Ahead of Meeting With Biden, McCarthy Says Debt Limit Negotiators Still ‘Far Apart’
The Debt

Ahead of Meeting With Biden, McCarthy Says Debt Limit Negotiators Still ‘Far Apart’

Reuters/Kevin Lamarque

President Joe Biden, House Speaker Kevin McCarthy and the three other top congressional leaders are set to meet again Tuesday as they try to work out a deal to raise the debt limit and avoid an economically devastating default.

Negotiators continued their talks over the weekend and on Monday. The package being discussed reportedly could involve new caps on federal spending for a yet-to-be-determined length. Republicans want the limits to last for 10 years while Democrats are closer to two years. The two sides are also considering energy permitting reforms and clawing back some $60 billion in unspent pandemic aid funding.

Treasury Secretary Janet Yellen reiterated Monday that the deadline could be as soon as June 1. On Saturday, she told The Wall Street Journal that she is “hopeful” that the talks could result in a deal. “I’m told they have found some areas of agreement,” she said. The president sounded similarly upbeat on Sunday. “I remain optimistic because I’m a congenital optimist,” Biden said. “But I really think there’s a desire on their part as well as ours to reach agreement. I think we’ll be able to do it.”

Biden shouted “no” when asked by reporters Monday if he had any updates on the debt talks.

McCarthy offered a fairly dire take. He told reporters that the talks were nowhere near a conclusion and that the staff-level sessions were “not productive at all” and had not produced “agreement on anything,” according to Bloomberg. “I still think we’re far apart,” McCarthy told NBC and CNN. “It doesn’t seem to me yet that they want a deal, it just seems like they want to look like they are in a meeting but they’re not taking anything serious.”

Republicans reject closing tax loopholes: The White House recently offered up about a dozen proposals to help cut the deficit by closing tax loopholes. “Republican negotiators rejected every item,” The Washington Post’s Jeff Stein reports, citing three sources familiar with the matter. “The GOP’s rejection of the White House proposals — which has not previously been reported — reflects the near-unanimous opposition among congressional Republicans to using higher revenue to rein in the federal debt.”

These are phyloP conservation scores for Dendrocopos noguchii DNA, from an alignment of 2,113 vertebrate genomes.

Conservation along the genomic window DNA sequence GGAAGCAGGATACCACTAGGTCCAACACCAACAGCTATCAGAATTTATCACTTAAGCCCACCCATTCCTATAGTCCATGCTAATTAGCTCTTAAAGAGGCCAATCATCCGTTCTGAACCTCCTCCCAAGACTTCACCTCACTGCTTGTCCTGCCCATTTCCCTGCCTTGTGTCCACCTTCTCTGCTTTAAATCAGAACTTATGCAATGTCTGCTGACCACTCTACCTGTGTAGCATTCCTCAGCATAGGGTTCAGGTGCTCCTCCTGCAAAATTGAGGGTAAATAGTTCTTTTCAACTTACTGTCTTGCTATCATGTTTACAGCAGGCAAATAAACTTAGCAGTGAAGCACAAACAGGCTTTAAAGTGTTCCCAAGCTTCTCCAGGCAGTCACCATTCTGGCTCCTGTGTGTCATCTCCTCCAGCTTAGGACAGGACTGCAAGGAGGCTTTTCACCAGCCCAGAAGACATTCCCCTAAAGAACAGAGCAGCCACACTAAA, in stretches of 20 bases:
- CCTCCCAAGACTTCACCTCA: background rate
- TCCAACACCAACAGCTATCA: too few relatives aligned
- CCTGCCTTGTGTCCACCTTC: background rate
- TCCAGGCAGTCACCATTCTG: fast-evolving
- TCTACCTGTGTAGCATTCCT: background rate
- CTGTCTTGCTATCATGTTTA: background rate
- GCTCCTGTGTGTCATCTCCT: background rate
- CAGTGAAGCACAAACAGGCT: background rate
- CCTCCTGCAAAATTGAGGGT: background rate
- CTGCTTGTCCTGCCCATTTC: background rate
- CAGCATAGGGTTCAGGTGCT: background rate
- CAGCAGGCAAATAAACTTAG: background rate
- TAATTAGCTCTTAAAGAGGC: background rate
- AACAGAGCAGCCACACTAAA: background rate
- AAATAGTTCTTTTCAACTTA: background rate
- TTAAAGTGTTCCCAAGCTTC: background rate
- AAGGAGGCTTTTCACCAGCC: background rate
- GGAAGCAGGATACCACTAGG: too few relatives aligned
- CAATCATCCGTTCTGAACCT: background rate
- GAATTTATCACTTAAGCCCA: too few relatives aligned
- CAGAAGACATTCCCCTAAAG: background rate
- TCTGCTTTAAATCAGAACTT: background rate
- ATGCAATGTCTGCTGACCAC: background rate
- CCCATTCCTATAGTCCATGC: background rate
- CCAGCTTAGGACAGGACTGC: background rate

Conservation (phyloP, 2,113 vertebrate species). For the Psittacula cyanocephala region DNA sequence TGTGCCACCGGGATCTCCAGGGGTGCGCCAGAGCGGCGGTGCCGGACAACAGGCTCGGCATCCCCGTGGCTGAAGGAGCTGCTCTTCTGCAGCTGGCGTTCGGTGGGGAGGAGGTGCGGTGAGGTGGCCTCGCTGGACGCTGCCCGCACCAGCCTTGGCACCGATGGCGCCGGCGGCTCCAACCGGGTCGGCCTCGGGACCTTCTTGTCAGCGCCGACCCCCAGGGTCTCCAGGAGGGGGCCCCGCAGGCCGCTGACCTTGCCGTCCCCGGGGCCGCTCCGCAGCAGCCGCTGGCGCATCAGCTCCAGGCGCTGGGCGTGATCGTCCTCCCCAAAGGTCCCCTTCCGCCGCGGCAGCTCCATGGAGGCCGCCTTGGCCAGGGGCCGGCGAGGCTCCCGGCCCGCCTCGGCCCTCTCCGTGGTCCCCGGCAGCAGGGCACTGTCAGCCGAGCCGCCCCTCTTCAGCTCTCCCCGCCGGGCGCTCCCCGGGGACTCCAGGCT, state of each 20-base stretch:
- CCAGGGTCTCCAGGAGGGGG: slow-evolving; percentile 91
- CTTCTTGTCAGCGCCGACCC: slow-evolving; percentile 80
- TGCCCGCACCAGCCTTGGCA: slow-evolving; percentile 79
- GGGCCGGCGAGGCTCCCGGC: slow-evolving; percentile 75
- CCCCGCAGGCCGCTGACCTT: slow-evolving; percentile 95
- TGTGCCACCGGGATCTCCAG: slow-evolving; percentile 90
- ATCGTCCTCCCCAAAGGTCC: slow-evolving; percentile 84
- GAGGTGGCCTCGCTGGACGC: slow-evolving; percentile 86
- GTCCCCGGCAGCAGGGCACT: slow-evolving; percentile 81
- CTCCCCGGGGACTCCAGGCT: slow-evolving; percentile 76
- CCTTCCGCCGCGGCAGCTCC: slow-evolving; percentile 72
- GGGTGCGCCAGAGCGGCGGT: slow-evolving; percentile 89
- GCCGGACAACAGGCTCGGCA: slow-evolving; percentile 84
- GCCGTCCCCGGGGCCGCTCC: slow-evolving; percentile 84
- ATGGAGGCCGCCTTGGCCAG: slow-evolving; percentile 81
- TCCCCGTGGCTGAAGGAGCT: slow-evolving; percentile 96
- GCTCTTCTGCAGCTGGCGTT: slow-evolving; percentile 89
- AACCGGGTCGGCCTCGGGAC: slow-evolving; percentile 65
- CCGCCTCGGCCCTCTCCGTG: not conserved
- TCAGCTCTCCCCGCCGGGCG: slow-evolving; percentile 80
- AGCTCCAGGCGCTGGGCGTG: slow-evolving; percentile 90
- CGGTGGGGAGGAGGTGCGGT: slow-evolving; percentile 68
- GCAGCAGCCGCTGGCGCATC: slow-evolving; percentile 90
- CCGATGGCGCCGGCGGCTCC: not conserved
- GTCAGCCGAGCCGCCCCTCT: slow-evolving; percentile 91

Rep. Dusty Johnson of South Dakota has told reporters that the GOP has three red lines for any deal: the package can’t include a “clean” increase in the debt limit, can’t involve tax increases and must reduce the deficit.

The White House, meanwhile, has reportedly rejected the idea of rescinding elements of the Inflation Reduction Act passed by Democrats last year. The House GOP plan passed last month would eliminate billions in clean-energy tax subsidies enacted as part of the 2022 law and would also slash billions of dollars in additional funding for the IRS, money intended to help the agency crack down on tax cheats. The White House reportedly has also pushed to protect Biden’s plan to forgive billions in student loan debt.

Biden may be open to some tougher work requirements: The president indicated Sunday that he might be willing to accept GOP demands for more stringent work requirements for some federal benefit programs — but not for Medicaid. “I voted for tougher aid programs that’s in the law now, but for Medicaid it's a different story,” he said. “And so I’m waiting to hear what their exact proposal is.”

Scheduling issues ahead: Biden is slated to depart Wednesday on a trip to meet with G7 leaders in Japan. The Senate is scheduled to leave D.C. Thursday until after Memorial Day. McCarthy indicated that at least a short-term deal is necessary within days if lawmakers are to have time to pass the legislation. “I think we’ve got to have a deal done by this weekend,” he said.

The bottom line: There’s plenty of work left to do and a short time to do it.